Americans ‘undercover’ the 4th and 5th dose of Covid-19 vaccine

Stacey Ricks, 49 years old, living in the US, has three different immunization green cards for not declaring her vaccination status to the doctor.

As a kidney transplant recipient and on immunosuppressive drugs, Ricks did not develop antibodies after the first two doses of the Moderna vaccine.

In June 2021, when health authorities had not yet approved the booster shot, she went to a hospital to receive the Johnson & Johnson vaccine without reporting the previous two doses. Therefore, she was granted an additional vaccination green card.

A month later, the doctor said that Ricks had not yet developed enough antibodies. She persuaded a pharmacist she knew to give her a dose of Pfizer – the fourth dose of the vaccine and received an additional injection certificate.

“Pharmacists kept saying, ‘I don’t have enough clinical data to do that.’ But I said ‘I’m the clinical data,'” she recalls.

Stacey Ricks is one of many immunocompromised people in the US who have ignored government guidelines and actively injected the 4th and 5th doses of vaccines against the regulations.

Normally, the Food and Drug Administration (FDA) and the Centers for Disease Control and Prevention (CDC) are responsible for determining who gets the booster vaccine. But some patients and their doctors feel federal officials are acting too slowly.

Stacey Ricks, 49, received four doses of the vaccine before the CDC’s recommended deadline. Photo: NY Times

Israel began administering a fourth dose of the vaccine from December 29 to health workers and people aged 60 and over, Prime Minister Naftali Bennett said. Meanwhile, the CDC updated its vaccination guidelines for the last time in October, stating that immunocompromised people are eligible for a fourth dose six months after the third. Thus, at least until the end of February 2022, this population group will be allowed to inject additional doses.

In the context of the emergence of the Omicron strain, vaccination rates in many areas remain low, and immunocompromised patients become anxious. Many people are unsure whether three shots of the vaccine are safe and effective enough.

It is generally the discretion of the physician to prescribe approved medications beyond their recommended use. Therefore, some people still inject the Pfizer vaccine to patients if it is appropriate.

However, injection units must sign a legal agreement with the CDC. If they break agency rules, they could be removed from the vaccination program, putting them at risk of prosecution. The CDC has also previously warned that if a doctor injects a patient with an unapproved vaccine and something goes wrong, they won’t be legally exempt. However, according to experts, government regulations are not enough deterrent.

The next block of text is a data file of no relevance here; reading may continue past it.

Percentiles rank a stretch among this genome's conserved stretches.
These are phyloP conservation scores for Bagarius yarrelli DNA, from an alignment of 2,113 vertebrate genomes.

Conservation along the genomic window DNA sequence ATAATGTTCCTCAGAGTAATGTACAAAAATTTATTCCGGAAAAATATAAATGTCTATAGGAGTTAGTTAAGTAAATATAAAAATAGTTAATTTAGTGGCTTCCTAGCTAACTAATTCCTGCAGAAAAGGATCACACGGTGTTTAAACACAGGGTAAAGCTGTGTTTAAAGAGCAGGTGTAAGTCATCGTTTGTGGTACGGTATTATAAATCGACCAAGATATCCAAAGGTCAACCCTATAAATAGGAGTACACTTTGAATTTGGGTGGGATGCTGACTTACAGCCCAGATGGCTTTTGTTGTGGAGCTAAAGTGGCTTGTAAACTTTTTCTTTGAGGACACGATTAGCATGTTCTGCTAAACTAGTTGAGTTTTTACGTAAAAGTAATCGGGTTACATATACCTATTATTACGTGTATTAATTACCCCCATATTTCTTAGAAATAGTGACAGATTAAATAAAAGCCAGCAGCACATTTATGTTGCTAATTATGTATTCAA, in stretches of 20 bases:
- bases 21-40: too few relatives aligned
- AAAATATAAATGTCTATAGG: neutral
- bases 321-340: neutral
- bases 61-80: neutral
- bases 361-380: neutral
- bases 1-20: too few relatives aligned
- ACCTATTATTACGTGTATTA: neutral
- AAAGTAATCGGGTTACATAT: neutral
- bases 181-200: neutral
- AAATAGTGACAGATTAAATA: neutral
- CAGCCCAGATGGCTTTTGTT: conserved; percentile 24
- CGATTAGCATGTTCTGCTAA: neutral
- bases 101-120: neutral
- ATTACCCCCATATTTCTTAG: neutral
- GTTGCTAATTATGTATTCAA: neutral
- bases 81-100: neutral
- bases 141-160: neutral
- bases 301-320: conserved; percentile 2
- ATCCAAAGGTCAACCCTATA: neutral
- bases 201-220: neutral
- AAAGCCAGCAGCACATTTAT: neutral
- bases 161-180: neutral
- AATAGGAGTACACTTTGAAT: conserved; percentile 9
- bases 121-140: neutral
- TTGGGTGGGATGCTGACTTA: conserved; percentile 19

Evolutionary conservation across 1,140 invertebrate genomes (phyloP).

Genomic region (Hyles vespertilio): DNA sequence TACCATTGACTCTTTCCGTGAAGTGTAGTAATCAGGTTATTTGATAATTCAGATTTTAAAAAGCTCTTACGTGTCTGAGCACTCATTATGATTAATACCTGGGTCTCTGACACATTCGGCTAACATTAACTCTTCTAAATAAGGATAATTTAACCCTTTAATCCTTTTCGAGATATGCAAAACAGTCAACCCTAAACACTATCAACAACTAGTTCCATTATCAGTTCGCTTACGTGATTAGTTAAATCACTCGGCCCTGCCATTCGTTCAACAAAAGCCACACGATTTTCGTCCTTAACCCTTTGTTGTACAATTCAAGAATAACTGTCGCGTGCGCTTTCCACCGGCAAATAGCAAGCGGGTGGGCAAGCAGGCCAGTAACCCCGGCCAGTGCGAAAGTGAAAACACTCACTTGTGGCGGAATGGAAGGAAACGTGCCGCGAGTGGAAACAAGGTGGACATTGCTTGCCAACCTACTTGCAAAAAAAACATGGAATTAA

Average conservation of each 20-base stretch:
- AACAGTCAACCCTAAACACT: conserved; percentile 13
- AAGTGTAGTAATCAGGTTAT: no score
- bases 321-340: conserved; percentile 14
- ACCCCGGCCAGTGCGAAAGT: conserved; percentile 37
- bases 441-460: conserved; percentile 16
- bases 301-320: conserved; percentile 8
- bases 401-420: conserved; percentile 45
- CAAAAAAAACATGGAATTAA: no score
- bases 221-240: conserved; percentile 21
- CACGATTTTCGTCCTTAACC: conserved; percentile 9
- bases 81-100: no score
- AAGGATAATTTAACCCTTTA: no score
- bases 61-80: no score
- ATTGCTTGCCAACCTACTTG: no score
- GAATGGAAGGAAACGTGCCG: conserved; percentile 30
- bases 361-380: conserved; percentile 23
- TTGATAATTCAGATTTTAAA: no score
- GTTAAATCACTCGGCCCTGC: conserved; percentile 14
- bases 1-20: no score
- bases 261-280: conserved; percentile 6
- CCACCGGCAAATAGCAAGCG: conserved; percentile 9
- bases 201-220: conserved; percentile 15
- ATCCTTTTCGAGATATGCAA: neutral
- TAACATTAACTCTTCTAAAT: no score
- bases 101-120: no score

It is not illegal for the person who goes to inject the fourth and fifth dose of vaccine. They could be subject to civil prosecution if the doctor decides to file a lawsuit for fraud, but this is rarely the case, according to Govind Persad, an assistant professor at Denver Sturm College of Law. Therefore, many Americans are still trying to get the 4th and 5th dose of the vaccine even though it is not yet 6 months old. After four shots of the vaccine, Ms Ricks developed “moderate” levels of antibodies, but not a “standard immune response”. She continued to take the same precautions as before receiving the vaccine.

According to medical experts, depending on the status of drug use, some immunocompromised patients never create a sufficient immune response, no matter how many shots of the vaccine are given.

The CDC has not yet commented on the illegal injection. But in October, the agency said moderate and severely immunocompromised people, ages 18 and older, could get a third dose of the vaccine at least six months after the first two. People with moderate and severe immunodeficiency can receive 4 doses of the vaccine by the end of February this year, depending on their doctor’s prescription. The agency cautions people to distinguish between “supplementary” and “booster” doses.

“Additional dose is used in people with moderate to severe immunodeficiency, to improve antibody response. A booster dose (booster) given when a person has completed the first two doses, potentially protective. of vaccines decreases naturally over time,” the CDC said.

Stacey Ricks' three different vaccinations followed two doses of Moderna, one J&J and one Pfizer.  Photo: NY Times

Stacey Ricks’ three different vaccinations followed two doses of Moderna, one J&J and one Pfizer. Photo: NY Times

The agency does not recommend that immunocompromised people receive both booster and booster doses, nor do they recommend vaccination before 6 months.

According to Shane Crotty, professor at the La Jolla Institute for Vaccines and Infectious Diseases, injecting a booster dose too soon can be counterproductive. The immune system’s long-term memory works better if there is a break between two doses of the vaccine, he explained. The body also takes many months to perfect the process of making antibodies after the first vaccination.

Dr. Lianne S. Gensler, a specialist at the University of California, San Francisco, said that if you do not want to receive too many vaccines, patients can choose to use monoclonal antibodies. The FDA in December approved antibody therapy specifically for vulnerable populations.

Thuc Linh (Follow NY Times)


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